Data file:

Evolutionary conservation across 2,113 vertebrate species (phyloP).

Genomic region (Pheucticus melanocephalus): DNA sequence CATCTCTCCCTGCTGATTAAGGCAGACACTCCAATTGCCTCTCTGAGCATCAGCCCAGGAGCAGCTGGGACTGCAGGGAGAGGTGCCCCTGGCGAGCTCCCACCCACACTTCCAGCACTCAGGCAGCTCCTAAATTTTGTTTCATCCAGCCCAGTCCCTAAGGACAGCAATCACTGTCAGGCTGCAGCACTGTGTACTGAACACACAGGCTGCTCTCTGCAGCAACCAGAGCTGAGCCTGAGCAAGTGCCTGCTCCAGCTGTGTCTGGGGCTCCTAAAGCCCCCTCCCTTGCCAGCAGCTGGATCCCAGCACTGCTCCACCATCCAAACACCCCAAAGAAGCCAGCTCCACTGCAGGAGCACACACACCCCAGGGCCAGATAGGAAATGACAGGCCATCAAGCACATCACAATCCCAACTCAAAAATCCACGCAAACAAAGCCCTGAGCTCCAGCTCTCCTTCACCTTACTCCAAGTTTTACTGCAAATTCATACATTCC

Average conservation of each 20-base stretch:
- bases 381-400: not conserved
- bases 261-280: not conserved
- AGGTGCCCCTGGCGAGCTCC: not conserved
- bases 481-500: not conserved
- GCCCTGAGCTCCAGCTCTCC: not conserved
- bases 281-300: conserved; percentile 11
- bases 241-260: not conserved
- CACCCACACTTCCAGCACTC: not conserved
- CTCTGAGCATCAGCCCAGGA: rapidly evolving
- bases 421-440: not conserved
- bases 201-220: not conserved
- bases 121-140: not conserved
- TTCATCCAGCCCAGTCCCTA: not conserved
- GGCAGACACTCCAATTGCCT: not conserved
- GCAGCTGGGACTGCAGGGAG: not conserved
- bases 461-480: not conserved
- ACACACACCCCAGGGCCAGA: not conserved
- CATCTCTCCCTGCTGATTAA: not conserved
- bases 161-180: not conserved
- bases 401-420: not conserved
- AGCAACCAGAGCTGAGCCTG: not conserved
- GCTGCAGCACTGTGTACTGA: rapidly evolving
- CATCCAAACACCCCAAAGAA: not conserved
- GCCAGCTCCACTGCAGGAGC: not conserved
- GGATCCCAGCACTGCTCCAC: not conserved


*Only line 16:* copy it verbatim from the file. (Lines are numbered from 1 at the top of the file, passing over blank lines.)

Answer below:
- TTCATCCAGCCCAGTCCCTA: not conserved